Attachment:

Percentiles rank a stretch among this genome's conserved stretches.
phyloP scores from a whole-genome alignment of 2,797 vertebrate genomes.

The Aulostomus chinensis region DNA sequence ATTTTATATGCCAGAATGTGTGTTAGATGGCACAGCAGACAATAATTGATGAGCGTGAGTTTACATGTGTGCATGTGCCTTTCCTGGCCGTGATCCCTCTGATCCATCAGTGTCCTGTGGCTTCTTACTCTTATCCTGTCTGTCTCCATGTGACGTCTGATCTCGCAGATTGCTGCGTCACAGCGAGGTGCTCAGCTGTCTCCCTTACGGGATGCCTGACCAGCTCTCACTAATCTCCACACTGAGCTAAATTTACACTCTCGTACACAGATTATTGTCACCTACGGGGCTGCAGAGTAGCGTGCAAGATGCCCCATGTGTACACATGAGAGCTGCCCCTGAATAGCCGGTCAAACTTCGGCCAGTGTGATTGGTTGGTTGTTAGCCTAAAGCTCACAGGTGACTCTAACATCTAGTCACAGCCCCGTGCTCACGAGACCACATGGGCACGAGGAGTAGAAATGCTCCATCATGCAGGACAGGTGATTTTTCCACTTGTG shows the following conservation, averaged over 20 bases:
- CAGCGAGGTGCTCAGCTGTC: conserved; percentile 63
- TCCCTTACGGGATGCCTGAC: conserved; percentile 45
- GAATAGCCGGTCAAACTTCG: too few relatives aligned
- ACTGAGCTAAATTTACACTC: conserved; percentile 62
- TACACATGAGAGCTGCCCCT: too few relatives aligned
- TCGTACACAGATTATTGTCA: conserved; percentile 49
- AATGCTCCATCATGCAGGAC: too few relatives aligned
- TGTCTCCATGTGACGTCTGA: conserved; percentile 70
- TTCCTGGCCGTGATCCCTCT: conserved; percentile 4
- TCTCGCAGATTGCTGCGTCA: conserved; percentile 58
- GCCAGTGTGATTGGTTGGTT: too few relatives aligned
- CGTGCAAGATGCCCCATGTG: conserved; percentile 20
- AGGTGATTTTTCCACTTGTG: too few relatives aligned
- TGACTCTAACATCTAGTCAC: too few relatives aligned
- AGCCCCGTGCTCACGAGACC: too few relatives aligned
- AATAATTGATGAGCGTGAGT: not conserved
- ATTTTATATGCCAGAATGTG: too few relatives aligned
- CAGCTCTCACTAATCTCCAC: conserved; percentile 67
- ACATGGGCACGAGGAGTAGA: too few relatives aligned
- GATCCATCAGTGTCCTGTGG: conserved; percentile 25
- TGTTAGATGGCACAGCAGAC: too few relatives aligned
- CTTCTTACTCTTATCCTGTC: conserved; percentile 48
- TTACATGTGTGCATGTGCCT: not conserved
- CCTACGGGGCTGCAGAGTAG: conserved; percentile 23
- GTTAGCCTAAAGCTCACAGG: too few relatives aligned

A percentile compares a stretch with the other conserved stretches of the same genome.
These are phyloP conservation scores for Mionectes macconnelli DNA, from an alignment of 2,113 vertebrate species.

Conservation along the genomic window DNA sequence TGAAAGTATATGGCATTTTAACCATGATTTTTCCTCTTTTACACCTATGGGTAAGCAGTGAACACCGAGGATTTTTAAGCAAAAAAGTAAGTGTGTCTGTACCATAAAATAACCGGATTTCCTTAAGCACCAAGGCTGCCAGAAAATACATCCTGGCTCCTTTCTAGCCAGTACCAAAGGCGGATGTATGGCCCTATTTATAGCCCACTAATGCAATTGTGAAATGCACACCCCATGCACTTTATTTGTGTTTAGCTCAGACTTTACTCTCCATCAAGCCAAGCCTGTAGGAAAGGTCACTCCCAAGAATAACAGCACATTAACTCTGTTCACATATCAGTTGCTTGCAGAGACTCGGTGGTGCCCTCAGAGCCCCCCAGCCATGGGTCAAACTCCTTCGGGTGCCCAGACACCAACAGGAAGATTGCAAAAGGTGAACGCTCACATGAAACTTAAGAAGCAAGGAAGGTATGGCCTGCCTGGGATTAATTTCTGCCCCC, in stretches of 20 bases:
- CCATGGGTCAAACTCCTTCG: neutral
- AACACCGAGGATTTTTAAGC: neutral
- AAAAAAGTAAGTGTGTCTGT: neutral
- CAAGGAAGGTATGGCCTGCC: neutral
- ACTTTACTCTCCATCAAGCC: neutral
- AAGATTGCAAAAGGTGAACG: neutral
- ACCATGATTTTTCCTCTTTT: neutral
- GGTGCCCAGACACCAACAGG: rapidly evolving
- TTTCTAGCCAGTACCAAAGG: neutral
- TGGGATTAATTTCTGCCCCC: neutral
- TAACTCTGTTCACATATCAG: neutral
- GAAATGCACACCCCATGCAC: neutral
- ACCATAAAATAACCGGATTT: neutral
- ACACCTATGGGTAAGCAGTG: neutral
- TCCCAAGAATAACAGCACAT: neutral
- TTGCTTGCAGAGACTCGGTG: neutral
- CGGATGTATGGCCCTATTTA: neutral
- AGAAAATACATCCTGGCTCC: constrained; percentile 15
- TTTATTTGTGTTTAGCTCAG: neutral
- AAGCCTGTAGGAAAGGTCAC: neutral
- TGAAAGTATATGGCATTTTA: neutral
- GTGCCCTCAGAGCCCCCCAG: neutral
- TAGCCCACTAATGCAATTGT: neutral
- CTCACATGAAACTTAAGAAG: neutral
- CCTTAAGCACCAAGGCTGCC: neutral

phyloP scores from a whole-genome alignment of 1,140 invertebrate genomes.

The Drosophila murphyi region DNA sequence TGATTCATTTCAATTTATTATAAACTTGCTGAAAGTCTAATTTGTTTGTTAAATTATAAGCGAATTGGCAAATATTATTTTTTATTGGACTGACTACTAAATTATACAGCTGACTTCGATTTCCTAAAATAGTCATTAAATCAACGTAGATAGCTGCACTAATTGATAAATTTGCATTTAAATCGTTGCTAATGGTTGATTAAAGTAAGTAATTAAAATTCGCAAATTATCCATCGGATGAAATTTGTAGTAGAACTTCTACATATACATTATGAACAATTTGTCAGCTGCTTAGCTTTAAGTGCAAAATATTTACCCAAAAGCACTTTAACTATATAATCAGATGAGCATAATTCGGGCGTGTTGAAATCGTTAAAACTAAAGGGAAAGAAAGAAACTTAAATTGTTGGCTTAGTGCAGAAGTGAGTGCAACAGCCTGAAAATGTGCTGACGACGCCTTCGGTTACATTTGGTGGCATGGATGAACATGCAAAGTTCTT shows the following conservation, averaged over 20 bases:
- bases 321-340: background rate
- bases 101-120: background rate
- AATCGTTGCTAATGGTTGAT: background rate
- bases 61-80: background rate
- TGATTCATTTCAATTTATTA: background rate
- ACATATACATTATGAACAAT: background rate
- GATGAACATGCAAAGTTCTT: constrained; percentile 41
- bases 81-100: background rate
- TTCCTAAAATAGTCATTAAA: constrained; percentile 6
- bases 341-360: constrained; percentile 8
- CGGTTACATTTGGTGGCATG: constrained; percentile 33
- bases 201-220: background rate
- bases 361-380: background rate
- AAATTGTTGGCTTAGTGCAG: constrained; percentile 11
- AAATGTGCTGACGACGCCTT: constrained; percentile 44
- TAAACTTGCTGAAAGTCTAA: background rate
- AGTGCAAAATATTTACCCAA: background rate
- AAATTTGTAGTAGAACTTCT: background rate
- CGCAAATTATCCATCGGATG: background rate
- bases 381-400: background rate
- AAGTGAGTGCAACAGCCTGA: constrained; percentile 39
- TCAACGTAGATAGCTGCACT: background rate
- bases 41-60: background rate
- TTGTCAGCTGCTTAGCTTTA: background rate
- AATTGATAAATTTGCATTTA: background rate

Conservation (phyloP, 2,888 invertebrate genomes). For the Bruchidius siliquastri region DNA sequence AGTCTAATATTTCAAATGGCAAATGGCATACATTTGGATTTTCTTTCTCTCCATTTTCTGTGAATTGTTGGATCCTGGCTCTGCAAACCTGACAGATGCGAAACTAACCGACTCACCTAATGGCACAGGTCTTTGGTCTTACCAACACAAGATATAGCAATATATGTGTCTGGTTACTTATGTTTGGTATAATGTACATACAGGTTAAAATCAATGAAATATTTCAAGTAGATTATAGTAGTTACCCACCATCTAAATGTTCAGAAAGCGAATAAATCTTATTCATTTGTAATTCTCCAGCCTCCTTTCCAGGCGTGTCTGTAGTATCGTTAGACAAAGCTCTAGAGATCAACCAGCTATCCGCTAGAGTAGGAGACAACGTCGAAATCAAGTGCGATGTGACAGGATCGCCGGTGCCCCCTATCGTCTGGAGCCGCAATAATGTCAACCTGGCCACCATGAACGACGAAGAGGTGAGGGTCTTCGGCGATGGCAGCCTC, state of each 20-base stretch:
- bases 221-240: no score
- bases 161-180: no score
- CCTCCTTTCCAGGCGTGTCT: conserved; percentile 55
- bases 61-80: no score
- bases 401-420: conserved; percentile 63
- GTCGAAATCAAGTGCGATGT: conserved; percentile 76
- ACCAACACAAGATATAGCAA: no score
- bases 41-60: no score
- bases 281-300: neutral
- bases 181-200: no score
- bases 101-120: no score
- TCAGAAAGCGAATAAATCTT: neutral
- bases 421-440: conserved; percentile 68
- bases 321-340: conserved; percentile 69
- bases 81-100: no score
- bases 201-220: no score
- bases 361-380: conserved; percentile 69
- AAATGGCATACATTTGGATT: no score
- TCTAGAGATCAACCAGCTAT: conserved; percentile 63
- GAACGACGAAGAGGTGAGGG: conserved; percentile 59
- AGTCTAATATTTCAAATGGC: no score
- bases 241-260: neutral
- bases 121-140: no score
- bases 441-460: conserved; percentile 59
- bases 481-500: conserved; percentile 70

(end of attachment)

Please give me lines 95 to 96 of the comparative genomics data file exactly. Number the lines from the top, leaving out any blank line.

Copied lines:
- bases 101-120: no score
- TCAGAAAGCGAATAAATCTT: neutral